OK, so the accommodations dotting the field at St. Bernard’s Catholic School aren’t exactly spartan. But living in squalor isn’t what the annual Kids in a Box event is about.
First, it’s about raising money for the McHenry House Family Shelter, an outfit that gives families a push toward employment and permanent housing, in addition to temporary shelter.
This year, that money’s especially important, as charitable giving is down across the board. (It’s the economy, stupid.)
Second, while relatively plush accommodations and festive decorations are the norm at Kids in a Box, it’s a reminder to both kids and adults that plenty of people don’t even have it that good.
Accomplishing those two goals — and letting the kids have some fun doing it — is far more important than going for the authentic homeless experience.
Helping our other homeless
Not soon enough for many, the city began a series of meetings to discuss improving the Tracy Animal Shelter on Thursday.
While there’s general consensus that the status quo cannot prevail — the city’s added some 60,000 people without a significant upgrade to the shelter — the possibilities for change are murky.
Expand what we’ve got? Build brand-new? Share cost and facilities with Lathrop, Manteca or the county? Who knows?
I’m making no bets as to what city officials, rescue groups, veterinarians and a paid consultant come up with. But animal lovers can at least be glad that political will for change has reached critical mass.
Slugging it out
Last week’s discussion of the Fremont NUMMI plant closure — and its domino effect on jobs in San Joaquin County — seems to have been well-timed. (Though the closure itself could not have been timed more poorly.)
The University of the Pacific’s Business Forecasting Center this week released its economic estimates for the foreseeable future, and there’s good news and bad news. But it might be hard to distinguish between the two.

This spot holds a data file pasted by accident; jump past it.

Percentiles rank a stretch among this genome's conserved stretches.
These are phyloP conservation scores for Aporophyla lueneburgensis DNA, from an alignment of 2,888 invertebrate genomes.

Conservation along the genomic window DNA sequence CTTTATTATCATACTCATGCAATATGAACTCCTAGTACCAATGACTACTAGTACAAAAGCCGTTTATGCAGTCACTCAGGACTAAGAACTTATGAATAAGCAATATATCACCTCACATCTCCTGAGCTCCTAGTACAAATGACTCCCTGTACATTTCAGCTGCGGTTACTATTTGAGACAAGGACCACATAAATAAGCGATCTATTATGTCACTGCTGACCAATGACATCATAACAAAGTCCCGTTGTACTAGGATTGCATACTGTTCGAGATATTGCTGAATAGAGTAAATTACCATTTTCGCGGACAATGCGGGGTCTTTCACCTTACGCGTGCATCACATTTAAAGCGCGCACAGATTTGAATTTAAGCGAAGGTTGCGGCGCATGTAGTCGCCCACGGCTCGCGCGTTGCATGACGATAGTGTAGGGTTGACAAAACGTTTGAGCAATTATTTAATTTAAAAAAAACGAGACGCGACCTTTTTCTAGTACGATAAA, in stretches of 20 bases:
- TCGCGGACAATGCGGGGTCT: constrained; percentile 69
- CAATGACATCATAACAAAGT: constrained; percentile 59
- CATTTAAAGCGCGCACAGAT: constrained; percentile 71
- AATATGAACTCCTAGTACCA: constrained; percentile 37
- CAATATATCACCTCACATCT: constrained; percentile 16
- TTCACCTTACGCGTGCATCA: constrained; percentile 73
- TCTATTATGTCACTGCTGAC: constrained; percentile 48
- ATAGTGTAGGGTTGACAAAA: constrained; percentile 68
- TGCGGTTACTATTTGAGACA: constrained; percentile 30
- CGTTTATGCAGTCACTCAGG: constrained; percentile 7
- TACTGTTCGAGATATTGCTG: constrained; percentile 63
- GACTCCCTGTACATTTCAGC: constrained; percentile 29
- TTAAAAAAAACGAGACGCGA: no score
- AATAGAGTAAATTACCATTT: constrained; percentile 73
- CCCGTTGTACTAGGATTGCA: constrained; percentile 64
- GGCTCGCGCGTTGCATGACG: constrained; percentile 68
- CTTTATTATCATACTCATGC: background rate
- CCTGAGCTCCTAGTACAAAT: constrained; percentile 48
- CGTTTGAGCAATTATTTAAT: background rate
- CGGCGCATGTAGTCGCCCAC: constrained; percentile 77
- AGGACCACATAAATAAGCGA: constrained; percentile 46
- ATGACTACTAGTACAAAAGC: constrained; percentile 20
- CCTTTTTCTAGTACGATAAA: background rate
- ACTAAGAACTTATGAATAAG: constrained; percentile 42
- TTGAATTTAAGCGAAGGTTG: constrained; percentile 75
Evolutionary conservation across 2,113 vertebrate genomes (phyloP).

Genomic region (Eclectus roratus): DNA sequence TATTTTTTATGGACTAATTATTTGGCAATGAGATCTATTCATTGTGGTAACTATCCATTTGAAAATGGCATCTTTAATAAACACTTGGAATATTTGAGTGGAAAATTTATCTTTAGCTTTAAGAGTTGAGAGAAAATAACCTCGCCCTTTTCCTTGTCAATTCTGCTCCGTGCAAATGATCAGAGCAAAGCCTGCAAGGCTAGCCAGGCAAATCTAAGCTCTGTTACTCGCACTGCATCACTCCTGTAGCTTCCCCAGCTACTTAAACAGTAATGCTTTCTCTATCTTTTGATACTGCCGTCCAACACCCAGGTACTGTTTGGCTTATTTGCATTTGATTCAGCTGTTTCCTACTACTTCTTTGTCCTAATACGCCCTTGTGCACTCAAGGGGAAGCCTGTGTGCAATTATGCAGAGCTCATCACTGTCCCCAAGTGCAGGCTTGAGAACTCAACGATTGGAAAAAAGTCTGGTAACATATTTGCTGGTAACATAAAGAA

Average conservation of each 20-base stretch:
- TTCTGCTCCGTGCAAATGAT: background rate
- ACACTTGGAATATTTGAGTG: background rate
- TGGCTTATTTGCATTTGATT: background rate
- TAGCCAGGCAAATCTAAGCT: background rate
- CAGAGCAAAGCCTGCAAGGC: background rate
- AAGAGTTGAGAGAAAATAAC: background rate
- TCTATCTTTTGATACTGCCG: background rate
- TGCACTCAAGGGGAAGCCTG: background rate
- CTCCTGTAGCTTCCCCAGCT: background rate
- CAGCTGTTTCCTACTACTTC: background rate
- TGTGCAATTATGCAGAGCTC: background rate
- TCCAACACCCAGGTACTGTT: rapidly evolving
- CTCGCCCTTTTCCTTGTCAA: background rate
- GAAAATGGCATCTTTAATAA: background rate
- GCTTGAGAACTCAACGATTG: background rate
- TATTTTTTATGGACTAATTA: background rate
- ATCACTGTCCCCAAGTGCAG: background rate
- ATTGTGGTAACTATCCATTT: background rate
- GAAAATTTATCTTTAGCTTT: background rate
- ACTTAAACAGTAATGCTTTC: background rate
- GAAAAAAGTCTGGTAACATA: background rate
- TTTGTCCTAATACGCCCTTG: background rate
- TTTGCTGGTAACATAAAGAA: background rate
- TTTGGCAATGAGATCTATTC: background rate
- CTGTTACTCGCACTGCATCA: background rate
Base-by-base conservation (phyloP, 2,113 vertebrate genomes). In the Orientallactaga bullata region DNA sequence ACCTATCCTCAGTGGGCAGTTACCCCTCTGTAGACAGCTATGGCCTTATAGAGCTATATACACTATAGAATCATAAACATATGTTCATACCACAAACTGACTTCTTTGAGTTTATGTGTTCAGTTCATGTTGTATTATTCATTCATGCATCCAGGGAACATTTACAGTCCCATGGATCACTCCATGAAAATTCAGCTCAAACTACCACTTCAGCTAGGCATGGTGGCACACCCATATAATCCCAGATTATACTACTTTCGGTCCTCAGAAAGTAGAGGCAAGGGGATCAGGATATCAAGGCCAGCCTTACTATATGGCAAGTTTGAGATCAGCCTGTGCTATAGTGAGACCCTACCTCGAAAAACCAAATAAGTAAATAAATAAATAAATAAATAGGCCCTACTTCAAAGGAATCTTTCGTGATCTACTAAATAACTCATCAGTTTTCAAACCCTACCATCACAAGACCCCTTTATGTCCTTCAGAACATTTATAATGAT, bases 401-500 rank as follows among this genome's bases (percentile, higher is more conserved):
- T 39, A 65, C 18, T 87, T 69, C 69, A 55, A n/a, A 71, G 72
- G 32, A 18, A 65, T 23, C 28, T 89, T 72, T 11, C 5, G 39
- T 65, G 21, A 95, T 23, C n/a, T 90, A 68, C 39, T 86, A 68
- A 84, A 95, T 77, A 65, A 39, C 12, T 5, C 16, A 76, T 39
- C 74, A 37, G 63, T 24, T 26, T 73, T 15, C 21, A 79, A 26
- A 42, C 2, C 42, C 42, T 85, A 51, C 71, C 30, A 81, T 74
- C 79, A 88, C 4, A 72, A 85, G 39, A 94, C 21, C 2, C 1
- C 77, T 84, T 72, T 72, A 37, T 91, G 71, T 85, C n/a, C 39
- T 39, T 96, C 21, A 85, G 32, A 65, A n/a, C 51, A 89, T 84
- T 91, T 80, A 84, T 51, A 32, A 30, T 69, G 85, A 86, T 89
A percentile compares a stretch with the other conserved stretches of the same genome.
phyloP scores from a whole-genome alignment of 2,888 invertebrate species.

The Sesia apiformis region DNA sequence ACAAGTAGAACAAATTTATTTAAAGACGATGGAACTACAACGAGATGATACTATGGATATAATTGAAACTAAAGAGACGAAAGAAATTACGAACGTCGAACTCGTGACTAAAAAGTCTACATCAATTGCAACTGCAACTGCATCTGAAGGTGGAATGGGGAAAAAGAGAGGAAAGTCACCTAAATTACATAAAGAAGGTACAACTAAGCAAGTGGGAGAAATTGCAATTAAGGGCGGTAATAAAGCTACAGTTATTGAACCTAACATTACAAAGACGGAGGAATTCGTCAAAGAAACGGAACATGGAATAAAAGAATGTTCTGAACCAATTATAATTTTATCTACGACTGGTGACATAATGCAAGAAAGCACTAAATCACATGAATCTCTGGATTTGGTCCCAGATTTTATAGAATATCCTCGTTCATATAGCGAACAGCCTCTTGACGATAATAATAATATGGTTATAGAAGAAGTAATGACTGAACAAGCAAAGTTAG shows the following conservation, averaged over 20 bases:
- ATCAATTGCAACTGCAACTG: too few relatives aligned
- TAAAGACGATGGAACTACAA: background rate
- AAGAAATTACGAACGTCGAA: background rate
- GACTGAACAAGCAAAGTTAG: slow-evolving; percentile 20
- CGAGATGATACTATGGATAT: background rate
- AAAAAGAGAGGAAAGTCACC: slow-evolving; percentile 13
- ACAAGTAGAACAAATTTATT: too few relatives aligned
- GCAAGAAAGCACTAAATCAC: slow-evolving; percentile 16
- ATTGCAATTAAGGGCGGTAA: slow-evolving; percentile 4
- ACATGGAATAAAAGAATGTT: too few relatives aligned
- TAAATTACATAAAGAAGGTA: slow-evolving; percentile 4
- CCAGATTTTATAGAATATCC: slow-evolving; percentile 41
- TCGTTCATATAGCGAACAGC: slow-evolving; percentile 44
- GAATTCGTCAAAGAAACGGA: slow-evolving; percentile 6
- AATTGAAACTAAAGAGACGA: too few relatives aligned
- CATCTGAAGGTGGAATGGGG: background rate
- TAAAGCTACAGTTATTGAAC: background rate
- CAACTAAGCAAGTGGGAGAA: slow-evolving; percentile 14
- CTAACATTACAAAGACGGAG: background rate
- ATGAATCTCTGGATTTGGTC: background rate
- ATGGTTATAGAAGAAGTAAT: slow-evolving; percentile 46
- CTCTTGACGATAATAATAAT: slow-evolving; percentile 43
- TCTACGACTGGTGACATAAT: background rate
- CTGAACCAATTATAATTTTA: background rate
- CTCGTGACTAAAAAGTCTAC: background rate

The state’s economy will keep getting worse until the end of the year, at which point we should hit the recession’s rock bottom. A time line for recovery is anyone’s guess, though the center’s director is on record saying the valley will lag behind the state, and the state will lag behind the country.
No doubt about it, the Golden State is seriously tarnished.
City Council prayer parsing
The five members of the City Council walked a fine line with their recent invocation deliberation.
The council will remind those who deliver a prayer before council meetings that invocations must abide by legal standards established by the courts, but without expressly mentioning the standards.
Unless those reverends are also constitutional scholars, chances are that the warning will mean little.
This is a situation that doesn’t call for ambiguity, especially since, according to the city attorney, those delivering invocations at council meetings are “speaking on behalf of the city,” not merely as faithful citizens.
The council had the chance to make a bold — and progressive — decision by eschewing prayer as an official part of city business. Instead, the council stuck to its guns and made a statement that prayer is not only the public prerogative of private persons, but is acceptable as a government-sanctioned event.
We’ll see what happens next. Because while Tracy residents might be fine with the council’s decision, I have a feeling the Freedom From Religion Foundation folks who threatened a lawsuit aren't going to let this go.
• Share your thoughts with associate editor and columnist Jon Mendelson at email@example.com.